He said he’d met a woman on a dating website and agreed to meet at a home in the area of Cleveland and Broad streets in New London.

    When he got to the door, a man in his early 20s who was hiding near the house stabbed him in the leg and knee and demanded the man’s wallet, according to police. The attacker fled when the victim did not hand over his wallet, police said.

    The victim had three superficial stab wounds, police said and was released from Lawrence + Memorial Hospital after being treated.

    The attacker was wearing a black sweatshirt, a red and black winter hat and black pants, according to police.

    Anyone with information is asked to call 860-447-5269, extension 0, or text NLPDTIP and the information to 847411.

    Photo Credit:

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    A 16-year-old girl and a 45-year-old man missing from the Lehigh Valley since March 5 are believed to have taken a one-way flight from Philadelphia to Cancun, Mexico, according to Allentown police.

    The new detail from police Friday comes one day after an Amber Alert was issued in Mexico Thursday for Amy Yu, who investigators now believe to have willingly disappeared with Kevin Esterly, a father of two.

    On Thursday, an Amber Alert issued in Mexico read in part, "From the investigations, it’s determined that she might be traveling in national territory accompanied by ESTERLY, KEVIN MICHAEL. We consider the teenager’s integrity is at risk being that she could be a victim of a crime."

    Allentown police acknowledged Friday that they are now concentrating on tips related to Mexico.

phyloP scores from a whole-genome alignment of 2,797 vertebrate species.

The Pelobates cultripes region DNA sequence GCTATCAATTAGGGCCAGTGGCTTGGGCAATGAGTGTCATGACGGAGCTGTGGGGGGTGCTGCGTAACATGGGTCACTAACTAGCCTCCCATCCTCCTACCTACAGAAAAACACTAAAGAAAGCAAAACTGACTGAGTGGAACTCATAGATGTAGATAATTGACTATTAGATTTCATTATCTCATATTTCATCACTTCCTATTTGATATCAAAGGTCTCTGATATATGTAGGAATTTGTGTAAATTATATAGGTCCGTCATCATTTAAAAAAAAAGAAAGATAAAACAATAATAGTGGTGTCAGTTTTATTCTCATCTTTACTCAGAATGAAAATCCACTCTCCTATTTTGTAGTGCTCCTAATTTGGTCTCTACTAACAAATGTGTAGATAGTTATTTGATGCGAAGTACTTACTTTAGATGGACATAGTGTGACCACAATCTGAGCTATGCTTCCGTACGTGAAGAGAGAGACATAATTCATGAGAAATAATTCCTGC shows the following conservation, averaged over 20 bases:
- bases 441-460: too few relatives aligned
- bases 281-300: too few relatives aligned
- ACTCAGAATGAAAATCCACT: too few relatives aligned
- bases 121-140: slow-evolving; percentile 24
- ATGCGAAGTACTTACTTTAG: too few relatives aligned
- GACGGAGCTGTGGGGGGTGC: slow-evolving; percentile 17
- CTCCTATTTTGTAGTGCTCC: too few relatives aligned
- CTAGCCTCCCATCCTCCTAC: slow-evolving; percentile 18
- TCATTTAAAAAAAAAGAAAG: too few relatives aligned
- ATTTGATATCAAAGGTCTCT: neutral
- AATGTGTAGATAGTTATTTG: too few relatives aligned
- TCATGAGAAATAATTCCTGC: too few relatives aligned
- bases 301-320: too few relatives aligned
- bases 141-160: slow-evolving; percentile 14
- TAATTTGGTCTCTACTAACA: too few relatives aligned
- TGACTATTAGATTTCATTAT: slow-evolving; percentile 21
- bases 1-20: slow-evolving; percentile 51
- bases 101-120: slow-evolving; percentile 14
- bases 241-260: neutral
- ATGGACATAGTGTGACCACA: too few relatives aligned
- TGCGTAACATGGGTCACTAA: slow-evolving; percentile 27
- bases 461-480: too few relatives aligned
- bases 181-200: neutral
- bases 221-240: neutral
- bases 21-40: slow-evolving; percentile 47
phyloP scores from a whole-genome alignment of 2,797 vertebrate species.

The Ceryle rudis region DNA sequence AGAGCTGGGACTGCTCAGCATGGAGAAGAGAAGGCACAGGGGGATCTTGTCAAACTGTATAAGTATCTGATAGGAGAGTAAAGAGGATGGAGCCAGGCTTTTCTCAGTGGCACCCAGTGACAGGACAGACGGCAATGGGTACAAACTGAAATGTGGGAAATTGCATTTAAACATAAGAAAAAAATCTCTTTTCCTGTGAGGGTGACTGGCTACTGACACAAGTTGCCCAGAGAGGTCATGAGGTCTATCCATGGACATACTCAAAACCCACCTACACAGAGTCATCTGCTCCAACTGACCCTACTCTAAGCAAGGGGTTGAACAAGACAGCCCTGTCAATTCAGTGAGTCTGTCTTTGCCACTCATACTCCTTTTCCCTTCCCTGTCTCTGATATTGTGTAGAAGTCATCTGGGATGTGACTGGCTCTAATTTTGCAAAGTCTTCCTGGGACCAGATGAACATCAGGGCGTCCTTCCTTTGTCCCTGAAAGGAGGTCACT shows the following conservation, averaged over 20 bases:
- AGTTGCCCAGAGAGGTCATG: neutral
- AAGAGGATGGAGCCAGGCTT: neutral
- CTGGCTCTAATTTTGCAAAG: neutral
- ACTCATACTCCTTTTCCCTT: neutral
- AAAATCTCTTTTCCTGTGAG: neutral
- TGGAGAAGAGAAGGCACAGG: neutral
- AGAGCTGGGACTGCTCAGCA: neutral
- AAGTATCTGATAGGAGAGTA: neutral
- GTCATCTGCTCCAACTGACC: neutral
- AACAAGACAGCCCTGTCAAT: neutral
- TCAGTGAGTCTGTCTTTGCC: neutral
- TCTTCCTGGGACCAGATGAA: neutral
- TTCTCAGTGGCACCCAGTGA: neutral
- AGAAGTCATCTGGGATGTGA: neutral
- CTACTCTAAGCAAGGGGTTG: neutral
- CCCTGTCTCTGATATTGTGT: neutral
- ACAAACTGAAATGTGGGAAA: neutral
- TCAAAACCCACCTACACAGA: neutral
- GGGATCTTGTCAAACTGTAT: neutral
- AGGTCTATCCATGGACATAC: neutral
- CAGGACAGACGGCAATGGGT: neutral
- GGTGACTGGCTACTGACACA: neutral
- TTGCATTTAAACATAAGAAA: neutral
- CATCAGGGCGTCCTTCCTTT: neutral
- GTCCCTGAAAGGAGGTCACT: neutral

According to a warrant issued after the two disappeared, Esterly signed Yu out of school 10 times between Nov. 13 and Feb. 9 without her parents' permission.

    Investigators said it now appears that the girl may have added Esterly to her school emergency contact list as a stepfather. That, they said, would have allowed him to remove the girl from school.

    Esterly and Yu apparently had a secret relationship for months, and investigators said Yu may even have gone on family vacations with Esterly. He is married with two children.

    Police said Yu's mother called Feb. 9 to report Esterly had signed her child out of Lehigh Valley Academy earlier that day.

    On Feb. 15, records show police told Esterly to stay away from the teen's home.

    Esterly may be driving a 1999 two-door, red Honda Accord with the license plate KLT-0529. Anyone with information about either person's whereabouts should call Allentown police at 610-437-7751 or by dialing 911.

    Photo Credit: Allentown Police